Abatacept (Orencia) was developed by Bristol-Myers-Squibb for the treatment of rheumatoid arthritis (RA). It is a biologic drug which contains a selective co-stimulation modulator.
The US Food and Drug Administration approved the drug in December 2005, followed by the European Commission in July 2010.
In August 2011, the FDA approved a subcutaneous (SC) formulation of abatacept for treating adults with moderate to severe RA.
Rheumatoid arthritis (RA)
RA is a long-lasting, painful autoimmune disorder that can have an impact on organs and tissues within the body, especially synovial joints.
The progression of the disease leads to ankylosis and articular cartilage problems in the joints. The disease can also cause diffusing pains in the pericardium, nodular lesions, sclera, pleura and the lungs. It is a disabling and inflammatory condition which may lead to a loss of mobility.
The disease affects about one percent of the world’s population, with women three times more likely than men to have it.
About 75% of diagnosed RA patients are women. The disease can affect people of any age but more so in the 40-50 age group.
Targeting the disease with abatacept
Abatacept is a prescription medicine developed to treat RA. The drug is a protein with immunoglobulin that contains a T-cell co-stimulation modulator. The activated T-cells play an organising role in the immunopathological mechanisms of RA.
Inhibiting full activation of T-cells is, therefore, necessary for treating RA. The drug works by selectively modulating a co-stimulatory signal that is necessary for T-cell activation. The drug is developed by applying recombinant DNA technology.
Clinical trials on Bristol-Myers Squibb’s orencia
Bristol-Myers Squibb began Phase I clinical trials in 2004-05. The objective of the trial was to study and estimate the tolerability and safety of the drug.
Twenty-five RA patients were enrolled for treatment with single and multiple doses of abatacept. The results of the study showed good tolerability in RA patients who were given single and multiple doses of the drug.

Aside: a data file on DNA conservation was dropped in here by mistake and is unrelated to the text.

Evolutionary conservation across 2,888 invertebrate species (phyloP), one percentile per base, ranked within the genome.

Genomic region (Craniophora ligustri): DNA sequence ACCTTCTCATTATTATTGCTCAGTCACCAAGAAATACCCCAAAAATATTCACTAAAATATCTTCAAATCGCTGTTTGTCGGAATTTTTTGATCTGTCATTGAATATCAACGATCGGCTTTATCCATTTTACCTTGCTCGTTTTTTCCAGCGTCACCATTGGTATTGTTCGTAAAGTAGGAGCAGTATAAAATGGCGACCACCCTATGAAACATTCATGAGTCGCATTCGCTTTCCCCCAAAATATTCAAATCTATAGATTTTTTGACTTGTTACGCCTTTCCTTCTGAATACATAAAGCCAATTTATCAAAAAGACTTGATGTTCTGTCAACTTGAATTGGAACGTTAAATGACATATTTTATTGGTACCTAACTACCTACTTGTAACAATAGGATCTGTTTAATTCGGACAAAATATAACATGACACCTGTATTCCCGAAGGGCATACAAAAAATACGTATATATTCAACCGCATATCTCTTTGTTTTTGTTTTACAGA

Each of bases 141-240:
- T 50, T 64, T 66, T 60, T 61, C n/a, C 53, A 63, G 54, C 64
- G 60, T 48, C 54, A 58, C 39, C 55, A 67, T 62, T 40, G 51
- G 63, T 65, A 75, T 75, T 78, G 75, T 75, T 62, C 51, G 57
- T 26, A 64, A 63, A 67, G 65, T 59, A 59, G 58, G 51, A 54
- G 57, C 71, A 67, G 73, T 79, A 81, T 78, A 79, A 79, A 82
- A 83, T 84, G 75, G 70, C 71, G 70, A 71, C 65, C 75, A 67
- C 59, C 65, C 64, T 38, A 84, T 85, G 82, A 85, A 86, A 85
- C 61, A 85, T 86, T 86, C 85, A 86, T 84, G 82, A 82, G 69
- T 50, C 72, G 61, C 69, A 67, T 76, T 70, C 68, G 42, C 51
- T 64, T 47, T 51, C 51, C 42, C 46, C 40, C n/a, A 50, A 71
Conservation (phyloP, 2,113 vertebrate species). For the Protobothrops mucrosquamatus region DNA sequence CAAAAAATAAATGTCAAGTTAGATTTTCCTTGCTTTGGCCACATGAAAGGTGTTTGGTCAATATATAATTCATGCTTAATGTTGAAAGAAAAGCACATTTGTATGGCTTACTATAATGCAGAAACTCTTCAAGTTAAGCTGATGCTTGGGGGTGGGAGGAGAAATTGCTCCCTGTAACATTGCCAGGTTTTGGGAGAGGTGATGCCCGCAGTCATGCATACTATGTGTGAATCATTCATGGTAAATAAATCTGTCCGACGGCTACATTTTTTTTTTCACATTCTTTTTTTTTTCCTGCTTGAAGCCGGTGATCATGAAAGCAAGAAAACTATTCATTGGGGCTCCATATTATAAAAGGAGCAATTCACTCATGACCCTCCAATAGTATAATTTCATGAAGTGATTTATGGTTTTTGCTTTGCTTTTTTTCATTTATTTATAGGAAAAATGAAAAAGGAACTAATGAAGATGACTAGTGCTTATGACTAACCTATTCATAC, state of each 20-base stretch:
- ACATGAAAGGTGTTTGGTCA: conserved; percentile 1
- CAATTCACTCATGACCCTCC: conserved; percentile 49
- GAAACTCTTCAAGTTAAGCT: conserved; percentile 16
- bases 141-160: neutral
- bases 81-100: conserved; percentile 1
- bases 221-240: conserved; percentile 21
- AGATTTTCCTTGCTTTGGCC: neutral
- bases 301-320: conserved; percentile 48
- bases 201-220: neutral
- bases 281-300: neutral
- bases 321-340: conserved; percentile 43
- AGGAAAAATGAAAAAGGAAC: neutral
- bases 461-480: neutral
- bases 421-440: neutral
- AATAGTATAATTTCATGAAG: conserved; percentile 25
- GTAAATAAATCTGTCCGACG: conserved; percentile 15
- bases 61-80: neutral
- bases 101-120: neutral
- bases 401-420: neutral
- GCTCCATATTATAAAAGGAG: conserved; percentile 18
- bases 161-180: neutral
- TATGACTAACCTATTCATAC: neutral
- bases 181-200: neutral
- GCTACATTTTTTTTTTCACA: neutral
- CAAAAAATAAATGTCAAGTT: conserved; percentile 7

Phase II trials were conducted between January 2006 and May 2007. Sixty-eight RA patients were enrolled for the study and were given either a placebo or abatacept for the treatment. The results showed that 51 abatacept-treated subjects were seropositive for anti-abatacept antibodies.
The efficacy and safety of abatacept was studied in clinical trials by enrolling more than 2,600 RA patients. The trials included placebo-controlled and open-label extension periods.
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Phase III clinical trials started in April 2007 and concluded in July 2008. The trial included three major studies on AIM (abatacept in inadequate responders to methotrexate), ATTAIN (abatacept trial in treatment of anti-TNF inadequate responders) and ASSURE (abatacept study of safety in use with other RA therapies).
Phase III pivotal and efficacy studies of the drug showed a significant improvement in signs and symptoms of RA patients.
The American College of Rheumatology measured the results by using 20, 50 and 70 scores.
The results of the study indicated that the patients administered with abatacept showed an improved difference from placebos by day-15 for ACR 20 in some patients.
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The Phase III study included a questionnaire which assessed how abatacept users improved in eight quality-of-life domains when compared with placebo patients. A significant portion of abatacept patients achieved an ACR 70 score for six months in comparison with methotrexate. Structural damage also decelerated in these patients.
Bristol-Myers Squibb conducted a head-to-head Phase IIIb clinical trial to compare abatacept and adalimumab (Humira). It is known as AMPLE (abatacept versus adalimumab comparison in biologic-naïve rheumatoid arthritis (RA) subjects with background methotrexate) study. It was a randomised, investigator-blinded multinational study.
It enrolled 646 adult biologic-naïve patients with active moderate to severe RA. The duration of the study was 24 months with a 12 month efficacy primary endpoint. The number of patients administered with abatacept plus MTX group was 318, while 328 patients were treated in the Humira plus MTX group.
The results of the study, announced in June 2012, showed that abatacept demonstrated better efficacy over humira (adalimumab) in treating moderate and severe RA patients.
Marketing commentary on rheumatoid arthritis treatment drugs
Sales of abatacept have increased steadily in the US since 2006. Moreover, in June 2010, Pfizer decided to stop the development of one of the two investigational drugs that it is manufacturing with Trubion Pharmaceuticals for treating RA.